TORONTO, ON – Today for the first time during the COVID-19 crisis Ontario health care workers are openly protesting provincial government decisions they say divide the workforce into those who are front-line heroes and those whose vital contribution goes completely unrecognized.
Outdoor protests by hospital staff represented by Canadian Union of Public Employees (CUPE) are happening this afternoon in Ontario’s communities – Toronto, Ottawa, Hamilton, Mississauga, Guelph, Sudbury, Oshawa, Kingston, Oakville, Oshawa, Peterborough, Lindsay, Milton among many others. Workplace actions which will not impact care will also take place inside hospitals and some long-term homes across the province.
“A team fights COVID-19 and every one of them is at risk,” says Hurley. “All hospital workers are subject, under emergency order, to be redeployed anywhere within the hospital to fight COVID-19 and subject to redeployment to long-term care homes that have the worst COVID-19 outbreaks. Now on top of the anxiety of working with COVID-19 in a climate of very high health care worker infection we have the problem of a morale crisis caused by the government turning its back on the important contribution of the many on the team fighting this virus.”
The government’s decision to call some hospital staff “front-line” and to single them out for the pandemic pay while others are excluded means cooks are considered essential, but dietary aides, who deliver meals to COVID-19 patients, are not. Maintenance staff who support the negative pressure rooms are not included, nor are the staff who maintain the air systems or who ensure the building is functional.
No clerical or administrative staff are included. The ward clerk on the COVID-19 unit or in the ER or the clerical staff in the screening centres or the registration clerks or medical records staff are excluded. Also not included are staff sterilizing ventilators or other medical equipment, those distributing masks and other vital equipment, pharmacy, and lab staff and almost all the technologists.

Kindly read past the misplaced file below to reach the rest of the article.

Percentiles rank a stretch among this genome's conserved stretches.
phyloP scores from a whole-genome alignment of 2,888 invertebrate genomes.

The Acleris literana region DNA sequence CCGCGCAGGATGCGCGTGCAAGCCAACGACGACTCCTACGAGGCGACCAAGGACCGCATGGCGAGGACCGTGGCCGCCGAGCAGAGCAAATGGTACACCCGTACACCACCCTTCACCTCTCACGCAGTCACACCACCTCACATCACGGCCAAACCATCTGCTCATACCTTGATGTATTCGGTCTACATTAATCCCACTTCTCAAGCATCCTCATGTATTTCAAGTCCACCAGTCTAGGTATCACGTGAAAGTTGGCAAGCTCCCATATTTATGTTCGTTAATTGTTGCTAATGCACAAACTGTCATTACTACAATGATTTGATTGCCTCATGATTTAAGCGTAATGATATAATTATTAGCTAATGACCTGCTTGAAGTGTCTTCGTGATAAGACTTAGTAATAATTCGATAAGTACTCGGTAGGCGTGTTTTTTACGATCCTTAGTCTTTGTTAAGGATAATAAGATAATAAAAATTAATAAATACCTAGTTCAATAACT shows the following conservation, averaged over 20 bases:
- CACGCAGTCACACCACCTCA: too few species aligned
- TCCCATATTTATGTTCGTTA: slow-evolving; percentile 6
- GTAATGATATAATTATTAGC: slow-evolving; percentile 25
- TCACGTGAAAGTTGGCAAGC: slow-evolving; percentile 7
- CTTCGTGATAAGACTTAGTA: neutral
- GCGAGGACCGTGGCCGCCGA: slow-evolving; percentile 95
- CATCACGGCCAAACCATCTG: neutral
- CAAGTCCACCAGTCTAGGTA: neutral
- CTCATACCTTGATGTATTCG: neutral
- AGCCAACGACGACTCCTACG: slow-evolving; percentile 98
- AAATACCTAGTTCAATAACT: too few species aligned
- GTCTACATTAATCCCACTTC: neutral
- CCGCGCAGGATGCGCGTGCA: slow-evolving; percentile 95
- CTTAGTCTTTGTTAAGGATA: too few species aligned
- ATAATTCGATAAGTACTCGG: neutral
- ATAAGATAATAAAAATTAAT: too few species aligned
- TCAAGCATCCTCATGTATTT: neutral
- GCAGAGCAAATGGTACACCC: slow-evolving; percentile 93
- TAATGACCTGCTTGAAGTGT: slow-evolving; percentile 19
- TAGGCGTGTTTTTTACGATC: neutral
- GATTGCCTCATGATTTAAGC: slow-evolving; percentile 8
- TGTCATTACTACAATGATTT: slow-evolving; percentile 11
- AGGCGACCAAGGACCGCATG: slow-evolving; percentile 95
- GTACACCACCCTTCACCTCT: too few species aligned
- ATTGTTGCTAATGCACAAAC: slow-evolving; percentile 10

“The list of those excluded from pandemic pay includes half the hospital workforce,” says Hurley. “We hope that once the Premier is aware that tens of thousands of hospital staff weren’t included in recognition pay, this will change. Hospitals only run well on teamwork when all staff are doing their part. Everyone should be included in the pandemic pay.”
Infections among health care workers are very high, particularly in long-term care. At eight deaths and 3,500 health care worker infections, Ontario has one of the highest rates of death and infection in the world.
“Health care staff will do everything in their power to help. They have the backs of the people of Ontario. But they must be treated fairly and be fully protected from infection,” says Candace Rennick, Secretary-Treasurer of CUPE Ontario. “Better protections include the government revising its safety protocols for COVID-19 to recognize that the virus may be transmitted by air and that health care workers should have access to the N95 mask when they are in proximity to a person who may have COVID-19. All they ask is that all possible steps be taken to keep them and the people they care for safe.”
To deal with the personal protective equipment shortages Ontario is experiencing, CUPE has consistently called on the province to order General Motors to immediately begin production of the N95 mask in Oshawa, as they are doing in Warren Michigan.
Michael Hurley President OCHU/CUPE 416-884-0770
Stella Yeadon CUPE Communications 416-559-9300 firstname.lastname@example.org